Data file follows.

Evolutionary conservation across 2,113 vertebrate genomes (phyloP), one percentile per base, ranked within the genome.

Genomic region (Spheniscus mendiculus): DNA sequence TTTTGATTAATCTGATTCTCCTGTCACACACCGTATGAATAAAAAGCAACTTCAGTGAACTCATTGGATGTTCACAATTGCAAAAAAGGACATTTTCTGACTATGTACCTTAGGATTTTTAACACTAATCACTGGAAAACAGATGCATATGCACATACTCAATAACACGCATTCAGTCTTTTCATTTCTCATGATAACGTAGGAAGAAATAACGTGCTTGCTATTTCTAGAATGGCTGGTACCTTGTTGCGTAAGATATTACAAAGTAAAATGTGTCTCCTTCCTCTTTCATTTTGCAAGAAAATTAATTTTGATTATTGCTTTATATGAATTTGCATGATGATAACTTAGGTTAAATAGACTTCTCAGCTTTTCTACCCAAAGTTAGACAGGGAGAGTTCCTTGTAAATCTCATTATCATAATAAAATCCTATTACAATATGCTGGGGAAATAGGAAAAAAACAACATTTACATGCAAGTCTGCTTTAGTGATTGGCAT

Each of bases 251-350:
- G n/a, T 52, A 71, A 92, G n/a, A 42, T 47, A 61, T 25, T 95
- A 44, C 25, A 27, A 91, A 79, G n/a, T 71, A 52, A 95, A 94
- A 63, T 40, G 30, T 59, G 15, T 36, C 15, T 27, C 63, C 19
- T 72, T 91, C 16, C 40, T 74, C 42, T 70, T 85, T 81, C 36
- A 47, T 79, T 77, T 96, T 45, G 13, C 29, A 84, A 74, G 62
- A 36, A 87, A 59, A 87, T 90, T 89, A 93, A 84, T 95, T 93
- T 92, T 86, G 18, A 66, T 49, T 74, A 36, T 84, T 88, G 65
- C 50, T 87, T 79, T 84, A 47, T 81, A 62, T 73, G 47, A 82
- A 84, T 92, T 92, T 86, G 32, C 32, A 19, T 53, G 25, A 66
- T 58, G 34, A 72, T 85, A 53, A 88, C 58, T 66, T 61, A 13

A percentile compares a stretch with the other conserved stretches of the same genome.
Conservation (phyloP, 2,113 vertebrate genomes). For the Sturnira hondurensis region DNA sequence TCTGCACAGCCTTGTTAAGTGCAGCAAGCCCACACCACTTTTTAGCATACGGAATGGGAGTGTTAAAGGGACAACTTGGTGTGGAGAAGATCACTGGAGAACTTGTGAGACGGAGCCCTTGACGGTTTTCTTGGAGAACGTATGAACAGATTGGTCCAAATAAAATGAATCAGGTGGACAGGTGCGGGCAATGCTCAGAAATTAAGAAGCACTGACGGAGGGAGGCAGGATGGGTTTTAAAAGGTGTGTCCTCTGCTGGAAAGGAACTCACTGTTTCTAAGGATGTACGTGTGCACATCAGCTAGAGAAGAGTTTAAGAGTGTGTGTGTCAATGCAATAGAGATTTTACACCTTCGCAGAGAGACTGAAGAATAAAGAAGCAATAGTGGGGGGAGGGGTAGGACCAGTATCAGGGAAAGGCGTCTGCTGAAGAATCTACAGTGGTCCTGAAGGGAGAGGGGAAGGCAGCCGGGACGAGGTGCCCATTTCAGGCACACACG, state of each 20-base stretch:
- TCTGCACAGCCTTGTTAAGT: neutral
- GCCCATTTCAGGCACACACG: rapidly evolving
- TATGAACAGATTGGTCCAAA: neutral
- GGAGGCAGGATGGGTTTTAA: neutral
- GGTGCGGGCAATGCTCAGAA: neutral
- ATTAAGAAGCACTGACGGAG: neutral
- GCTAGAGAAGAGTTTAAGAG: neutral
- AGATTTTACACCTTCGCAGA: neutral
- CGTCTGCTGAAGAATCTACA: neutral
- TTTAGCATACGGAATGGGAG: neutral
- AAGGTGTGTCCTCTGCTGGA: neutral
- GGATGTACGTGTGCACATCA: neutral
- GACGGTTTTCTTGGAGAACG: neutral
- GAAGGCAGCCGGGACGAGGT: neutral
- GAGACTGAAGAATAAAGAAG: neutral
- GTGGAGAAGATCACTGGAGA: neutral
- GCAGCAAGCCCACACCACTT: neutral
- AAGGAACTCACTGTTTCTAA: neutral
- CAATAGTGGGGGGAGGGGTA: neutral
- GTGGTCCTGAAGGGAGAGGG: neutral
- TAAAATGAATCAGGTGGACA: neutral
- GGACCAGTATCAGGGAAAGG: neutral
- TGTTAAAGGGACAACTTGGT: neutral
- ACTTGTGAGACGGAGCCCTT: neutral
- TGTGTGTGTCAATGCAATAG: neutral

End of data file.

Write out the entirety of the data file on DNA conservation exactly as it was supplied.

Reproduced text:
Evolutionary conservation across 2,113 vertebrate genomes (phyloP), one percentile per base, ranked within the genome.

Genomic region (Spheniscus mendiculus): DNA sequence TTTTGATTAATCTGATTCTCCTGTCACACACCGTATGAATAAAAAGCAACTTCAGTGAACTCATTGGATGTTCACAATTGCAAAAAAGGACATTTTCTGACTATGTACCTTAGGATTTTTAACACTAATCACTGGAAAACAGATGCATATGCACATACTCAATAACACGCATTCAGTCTTTTCATTTCTCATGATAACGTAGGAAGAAATAACGTGCTTGCTATTTCTAGAATGGCTGGTACCTTGTTGCGTAAGATATTACAAAGTAAAATGTGTCTCCTTCCTCTTTCATTTTGCAAGAAAATTAATTTTGATTATTGCTTTATATGAATTTGCATGATGATAACTTAGGTTAAATAGACTTCTCAGCTTTTCTACCCAAAGTTAGACAGGGAGAGTTCCTTGTAAATCTCATTATCATAATAAAATCCTATTACAATATGCTGGGGAAATAGGAAAAAAACAACATTTACATGCAAGTCTGCTTTAGTGATTGGCAT

Each of bases 251-350:
- G n/a, T 52, A 71, A 92, G n/a, A 42, T 47, A 61, T 25, T 95
- A 44, C 25, A 27, A 91, A 79, G n/a, T 71, A 52, A 95, A 94
- A 63, T 40, G 30, T 59, G 15, T 36, C 15, T 27, C 63, C 19
- T 72, T 91, C 16, C 40, T 74, C 42, T 70, T 85, T 81, C 36
- A 47, T 79, T 77, T 96, T 45, G 13, C 29, A 84, A 74, G 62
- A 36, A 87, A 59, A 87, T 90, T 89, A 93, A 84, T 95, T 93
- T 92, T 86, G 18, A 66, T 49, T 74, A 36, T 84, T 88, G 65
- C 50, T 87, T 79, T 84, A 47, T 81, A 62, T 73, G 47, A 82
- A 84, T 92, T 92, T 86, G 32, C 32, A 19, T 53, G 25, A 66
- T 58, G 34, A 72, T 85, A 53, A 88, C 58, T 66, T 61, A 13

A percentile compares a stretch with the other conserved stretches of the same genome.
Conservation (phyloP, 2,113 vertebrate genomes). For the Sturnira hondurensis region DNA sequence TCTGCACAGCCTTGTTAAGTGCAGCAAGCCCACACCACTTTTTAGCATACGGAATGGGAGTGTTAAAGGGACAACTTGGTGTGGAGAAGATCACTGGAGAACTTGTGAGACGGAGCCCTTGACGGTTTTCTTGGAGAACGTATGAACAGATTGGTCCAAATAAAATGAATCAGGTGGACAGGTGCGGGCAATGCTCAGAAATTAAGAAGCACTGACGGAGGGAGGCAGGATGGGTTTTAAAAGGTGTGTCCTCTGCTGGAAAGGAACTCACTGTTTCTAAGGATGTACGTGTGCACATCAGCTAGAGAAGAGTTTAAGAGTGTGTGTGTCAATGCAATAGAGATTTTACACCTTCGCAGAGAGACTGAAGAATAAAGAAGCAATAGTGGGGGGAGGGGTAGGACCAGTATCAGGGAAAGGCGTCTGCTGAAGAATCTACAGTGGTCCTGAAGGGAGAGGGGAAGGCAGCCGGGACGAGGTGCCCATTTCAGGCACACACG, state of each 20-base stretch:
- TCTGCACAGCCTTGTTAAGT: neutral
- GCCCATTTCAGGCACACACG: rapidly evolving
- TATGAACAGATTGGTCCAAA: neutral
- GGAGGCAGGATGGGTTTTAA: neutral
- GGTGCGGGCAATGCTCAGAA: neutral
- ATTAAGAAGCACTGACGGAG: neutral
- GCTAGAGAAGAGTTTAAGAG: neutral
- AGATTTTACACCTTCGCAGA: neutral
- CGTCTGCTGAAGAATCTACA: neutral
- TTTAGCATACGGAATGGGAG: neutral
- AAGGTGTGTCCTCTGCTGGA: neutral
- GGATGTACGTGTGCACATCA: neutral
- GACGGTTTTCTTGGAGAACG: neutral
- GAAGGCAGCCGGGACGAGGT: neutral
- GAGACTGAAGAATAAAGAAG: neutral
- GTGGAGAAGATCACTGGAGA: neutral
- GCAGCAAGCCCACACCACTT: neutral
- AAGGAACTCACTGTTTCTAA: neutral
- CAATAGTGGGGGGAGGGGTA: neutral
- GTGGTCCTGAAGGGAGAGGG: neutral
- TAAAATGAATCAGGTGGACA: neutral
- GGACCAGTATCAGGGAAAGG: neutral
- TGTTAAAGGGACAACTTGGT: neutral
- ACTTGTGAGACGGAGCCCTT: neutral
- TGTGTGTGTCAATGCAATAG: neutral